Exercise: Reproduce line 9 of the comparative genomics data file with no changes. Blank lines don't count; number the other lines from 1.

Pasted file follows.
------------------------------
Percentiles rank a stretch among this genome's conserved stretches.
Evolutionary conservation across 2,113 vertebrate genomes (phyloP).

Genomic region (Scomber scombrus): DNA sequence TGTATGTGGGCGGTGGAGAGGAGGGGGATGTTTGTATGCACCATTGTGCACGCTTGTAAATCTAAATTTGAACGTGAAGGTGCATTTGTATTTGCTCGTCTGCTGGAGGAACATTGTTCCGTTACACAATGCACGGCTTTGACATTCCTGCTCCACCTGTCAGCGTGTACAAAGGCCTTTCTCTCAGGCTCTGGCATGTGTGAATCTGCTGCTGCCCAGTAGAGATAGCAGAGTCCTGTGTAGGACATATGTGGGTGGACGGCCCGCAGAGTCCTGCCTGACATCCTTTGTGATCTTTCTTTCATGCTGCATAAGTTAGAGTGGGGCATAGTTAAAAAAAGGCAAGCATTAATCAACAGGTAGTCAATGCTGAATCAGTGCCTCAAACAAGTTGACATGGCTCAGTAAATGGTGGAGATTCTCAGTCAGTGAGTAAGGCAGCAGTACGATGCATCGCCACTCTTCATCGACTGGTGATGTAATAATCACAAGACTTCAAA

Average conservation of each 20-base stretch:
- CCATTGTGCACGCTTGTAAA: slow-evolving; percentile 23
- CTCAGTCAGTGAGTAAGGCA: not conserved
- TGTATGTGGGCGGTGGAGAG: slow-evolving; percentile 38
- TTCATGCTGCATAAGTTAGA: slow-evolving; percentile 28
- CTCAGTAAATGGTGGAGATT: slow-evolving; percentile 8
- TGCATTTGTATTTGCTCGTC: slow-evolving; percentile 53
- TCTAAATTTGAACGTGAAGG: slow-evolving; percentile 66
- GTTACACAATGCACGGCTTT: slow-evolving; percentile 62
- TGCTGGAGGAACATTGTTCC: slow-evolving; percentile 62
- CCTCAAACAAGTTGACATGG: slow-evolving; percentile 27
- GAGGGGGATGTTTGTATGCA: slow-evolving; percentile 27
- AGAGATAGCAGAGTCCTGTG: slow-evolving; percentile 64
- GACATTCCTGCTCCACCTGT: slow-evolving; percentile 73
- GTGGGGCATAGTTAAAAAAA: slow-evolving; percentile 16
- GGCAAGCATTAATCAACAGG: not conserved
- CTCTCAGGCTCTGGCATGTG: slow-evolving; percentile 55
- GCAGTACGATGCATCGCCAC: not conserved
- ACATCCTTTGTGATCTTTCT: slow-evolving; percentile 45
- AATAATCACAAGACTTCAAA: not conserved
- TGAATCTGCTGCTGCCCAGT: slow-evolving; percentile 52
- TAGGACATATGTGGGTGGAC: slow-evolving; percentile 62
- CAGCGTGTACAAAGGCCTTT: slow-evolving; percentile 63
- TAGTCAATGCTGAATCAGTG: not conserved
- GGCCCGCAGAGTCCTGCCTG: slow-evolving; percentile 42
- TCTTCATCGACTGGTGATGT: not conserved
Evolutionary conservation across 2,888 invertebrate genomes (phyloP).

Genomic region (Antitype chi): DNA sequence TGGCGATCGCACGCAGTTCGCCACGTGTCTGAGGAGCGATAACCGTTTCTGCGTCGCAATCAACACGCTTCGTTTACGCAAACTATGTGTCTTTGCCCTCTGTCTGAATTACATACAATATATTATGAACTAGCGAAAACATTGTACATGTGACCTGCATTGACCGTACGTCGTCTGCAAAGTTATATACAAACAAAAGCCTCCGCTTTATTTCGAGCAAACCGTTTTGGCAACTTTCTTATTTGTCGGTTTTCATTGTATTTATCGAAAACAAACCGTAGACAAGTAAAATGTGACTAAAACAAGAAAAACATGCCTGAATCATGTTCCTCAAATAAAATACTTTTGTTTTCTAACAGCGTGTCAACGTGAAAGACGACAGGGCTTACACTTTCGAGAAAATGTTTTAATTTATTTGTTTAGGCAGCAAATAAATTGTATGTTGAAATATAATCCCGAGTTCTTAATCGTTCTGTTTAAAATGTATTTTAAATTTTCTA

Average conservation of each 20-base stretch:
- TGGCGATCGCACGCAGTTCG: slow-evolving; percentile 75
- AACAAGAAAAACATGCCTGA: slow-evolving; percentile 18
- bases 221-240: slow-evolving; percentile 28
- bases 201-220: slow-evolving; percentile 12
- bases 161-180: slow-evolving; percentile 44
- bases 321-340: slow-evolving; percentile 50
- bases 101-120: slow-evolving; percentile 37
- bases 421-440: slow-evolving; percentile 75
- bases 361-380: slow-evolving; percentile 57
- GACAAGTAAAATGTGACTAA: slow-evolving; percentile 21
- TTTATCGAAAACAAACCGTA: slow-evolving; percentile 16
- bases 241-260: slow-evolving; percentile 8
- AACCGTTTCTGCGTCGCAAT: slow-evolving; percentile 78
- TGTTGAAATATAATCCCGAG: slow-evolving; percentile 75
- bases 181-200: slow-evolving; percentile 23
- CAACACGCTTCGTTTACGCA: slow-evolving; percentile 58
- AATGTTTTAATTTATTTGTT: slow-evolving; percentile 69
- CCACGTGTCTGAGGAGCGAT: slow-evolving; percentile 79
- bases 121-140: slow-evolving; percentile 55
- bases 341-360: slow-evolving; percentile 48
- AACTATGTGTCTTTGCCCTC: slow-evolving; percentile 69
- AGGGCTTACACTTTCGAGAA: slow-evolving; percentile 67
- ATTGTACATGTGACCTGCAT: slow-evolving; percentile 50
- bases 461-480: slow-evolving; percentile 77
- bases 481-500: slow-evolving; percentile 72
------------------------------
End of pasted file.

- CTCAGTAAATGGTGGAGATT: slow-evolving; percentile 8